There is an old footballing adage that says something along the lines of “its lucky for Spurs when the year ends in one” –reason being that they, despite their prominence, wealth and history are only able to win trophies during those years.
It’s not about football ability in this instance, it’s about numerology.
Easy to mock. However, as far as Norwich City are concerned, it isn’t so much that we have a particularly lucky number with regard to years gone past. But we do have a fairly significant one. And that number is, as far as ‘…when the year ends in’, is concerned, is two.
The club was founded in 1902. We won our first major trophy, the League Cup, in 1962. In 1972, under the fiery and no-nonsense leadership of Ron Saunders, we won promotion to the top flight of English football for the first time. Another vintage season in 1982, this time under Ken Brown as ten wins from our last twelve league fixtures secure an immediate return to the First Division following relegation the previous year.
Fast forward to 1992 and the dawn of the Premier League. One of the greatest seasons in the clubs history commenced with a 4-2 win at Arsenal and a finishing position of third. This after struggling to avoid relegation towards the end of the previous season-but all was not lost, even then. For we reached the 1992 FA Cup Semi Final. We went one better in 2002 and reached a final-the Division One play-off final that is. Even this year has seen Premier League progress that has defied the ‘experts’, with some memorable victories already.
Six consecutive decades when the year has ended with a two have been, in one way or another, a happily significant one for Norwich City.
But , numerical coincidence aside, think how much the game has changed in the five decades since we won that first major trophy.
The relative glory of that League Cup success over Rochdale was subdued by a finishing place in Division Two of seventeenth. Our league rivals that season included Liverpool and Newcastle United. A team called Ipswich Town won the First Division Championship whilst the record domestic transfer fee was the £34,500 that Sheffield Wednesday had paid Notts County for Jackie Sewell eleven years earlier. The average weekly wage for a professional footballer was £25; the average everyone else was a little under £16.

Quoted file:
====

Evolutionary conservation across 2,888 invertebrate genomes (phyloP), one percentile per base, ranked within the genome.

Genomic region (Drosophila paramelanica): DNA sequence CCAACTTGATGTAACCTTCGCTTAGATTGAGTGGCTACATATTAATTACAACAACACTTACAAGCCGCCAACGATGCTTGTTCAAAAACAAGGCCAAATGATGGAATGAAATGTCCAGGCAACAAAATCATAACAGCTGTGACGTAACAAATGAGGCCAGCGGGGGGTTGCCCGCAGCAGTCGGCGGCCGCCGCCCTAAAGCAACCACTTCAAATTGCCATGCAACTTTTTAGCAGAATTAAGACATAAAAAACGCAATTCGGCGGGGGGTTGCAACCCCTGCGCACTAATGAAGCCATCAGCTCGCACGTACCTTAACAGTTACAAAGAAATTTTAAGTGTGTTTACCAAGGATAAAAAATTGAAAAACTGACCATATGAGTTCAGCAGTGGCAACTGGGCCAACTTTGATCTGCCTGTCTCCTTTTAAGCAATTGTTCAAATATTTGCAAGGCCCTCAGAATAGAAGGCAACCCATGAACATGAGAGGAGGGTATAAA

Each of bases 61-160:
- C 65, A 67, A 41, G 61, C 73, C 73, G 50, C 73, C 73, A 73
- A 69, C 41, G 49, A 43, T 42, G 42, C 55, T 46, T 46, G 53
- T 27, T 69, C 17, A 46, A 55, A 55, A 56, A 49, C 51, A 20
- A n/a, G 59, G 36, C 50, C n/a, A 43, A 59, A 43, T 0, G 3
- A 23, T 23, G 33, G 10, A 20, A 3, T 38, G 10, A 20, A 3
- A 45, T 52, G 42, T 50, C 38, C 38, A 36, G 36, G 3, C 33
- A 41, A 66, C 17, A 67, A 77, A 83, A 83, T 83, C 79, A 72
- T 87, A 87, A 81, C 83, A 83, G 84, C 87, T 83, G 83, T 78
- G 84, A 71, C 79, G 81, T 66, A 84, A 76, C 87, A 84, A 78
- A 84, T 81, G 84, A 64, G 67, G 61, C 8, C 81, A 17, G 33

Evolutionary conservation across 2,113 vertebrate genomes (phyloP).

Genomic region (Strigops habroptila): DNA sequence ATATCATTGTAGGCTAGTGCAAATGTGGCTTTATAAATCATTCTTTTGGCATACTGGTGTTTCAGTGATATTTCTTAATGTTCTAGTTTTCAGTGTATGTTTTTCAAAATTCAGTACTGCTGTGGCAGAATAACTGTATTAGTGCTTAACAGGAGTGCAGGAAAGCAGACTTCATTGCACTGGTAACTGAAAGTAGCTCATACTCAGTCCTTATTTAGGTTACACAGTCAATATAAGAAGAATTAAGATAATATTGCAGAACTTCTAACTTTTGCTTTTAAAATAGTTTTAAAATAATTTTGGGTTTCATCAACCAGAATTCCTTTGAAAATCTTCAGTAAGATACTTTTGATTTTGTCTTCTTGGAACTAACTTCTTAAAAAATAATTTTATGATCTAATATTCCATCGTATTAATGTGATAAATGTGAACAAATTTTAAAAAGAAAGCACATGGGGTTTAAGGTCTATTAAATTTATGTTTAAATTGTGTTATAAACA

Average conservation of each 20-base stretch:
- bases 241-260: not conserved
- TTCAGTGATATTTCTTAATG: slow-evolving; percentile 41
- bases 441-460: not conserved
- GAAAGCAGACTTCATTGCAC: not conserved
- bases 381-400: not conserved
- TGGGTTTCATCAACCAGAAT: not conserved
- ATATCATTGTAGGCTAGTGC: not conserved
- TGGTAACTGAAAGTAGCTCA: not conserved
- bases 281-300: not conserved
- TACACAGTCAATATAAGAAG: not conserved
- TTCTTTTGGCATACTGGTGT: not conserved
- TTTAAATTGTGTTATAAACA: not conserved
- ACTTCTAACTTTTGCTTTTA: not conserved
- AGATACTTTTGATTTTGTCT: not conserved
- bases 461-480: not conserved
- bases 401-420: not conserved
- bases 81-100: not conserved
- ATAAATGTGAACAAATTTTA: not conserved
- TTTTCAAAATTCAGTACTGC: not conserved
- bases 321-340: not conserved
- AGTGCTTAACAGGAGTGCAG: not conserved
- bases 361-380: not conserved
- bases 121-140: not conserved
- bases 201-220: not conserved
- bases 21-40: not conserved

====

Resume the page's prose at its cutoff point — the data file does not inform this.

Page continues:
Life was different. As was football and the way it and the players were perceived. Many really did catch the same bus as the supporters in order to get to the game-as some still would a decade later, that of our first ever promotion to Division One. Even then, the average weekly player wage was £85. Change beyond all known recognition. Today’s multi-millionaires are perceived as being bigger, better, faster, fitter and far more valuable. The popular and smugly held belief is that none of the stars of yesteryears more modest age could hope to survive in today’s game.
But I disagree. Evolution takes place over millions of years not decades. And one player from Norwich’s not so distant past who would have excelled in all aspects of the game today was Kevin Keelan.
Kevin Keelan in the year 2012 would have been a footballing superstar. Ability-unquestionable. And personality? In an age where players have evolved into a stooped walk, eyes down, ridiculously oversized headphones attached to their ears, Keelan would have stood out by more than a country mile. He would still have been amongst the first to give his time to anyone. Eyes front, big smile. That seemingly permanent smile and his good looks would have deflected a certain Spice Girl’s attention long before David came along. A media personality and footballing giant. In short, the marketing man’s ultimate wet dream.
Crucially, he was also a superb footballer. Upon signing for Norwich in 1961, Canaries Manager Ron Ashman said the £6500 paid for his services was the “bargain of the century”. That remains the case, his signing, arguably, remains the best piece of transfer business the club has ever conducted.
That £6500 bought a man who, in just over seventeen years at the club, made an astonishing 673 senior appearances. Managers and players came and went; the club yo-yoed between divisions and from one financial crisis to another in that time, yet he remained a constant, the sign that, whatever else might be happening, he was still here and that all, by definition, must be good.
Of course, had he played today, it is likely that he might never have seen out his career with Norwich and that, sooner or later, one of the mightier forces in English football would have lured him away. Even back then, the story goes of how Manchester United Manager Tommy Docherty contacted John Bond, asking of Keelan’s availability and if he’d like to discuss a move to Old Trafford? Naturally reluctant to part with a prime asset, Bond advised Docherty he would, reluctantly, speak with Keelan about the possibility. Then, after a few days, he got back in touch with Docherty, advising him that Keelan was not for sale, and, in any case, “…the lad says he’s not interested.”
Their loss was our continued gain-except, of course, Bond never mentioned United’s interest to Keelan or the Board, keeping their enquiry, very firmly, to himself. Not something he would have been able to do today.
Would he have gone? You wouldn’t want to bet against it. Keelan may well have fancied sharing the same dressing room as someone like George Best, and, quite probably, stealing a little bit of the glamour and glory away from him-as he surely would have done.
A true vintage remains timeless and a classic no matter what the age. Keelan was just that. He excelled as Norwich goalkeeper back then, and, such was his prowess, athleticism and sheer ability, he would have done so today. Times change and the game has changed inextricably but he would defy that perceived belief that the players of yesteryear could not have coped with the modern game.
He was an exception then and would remain one today.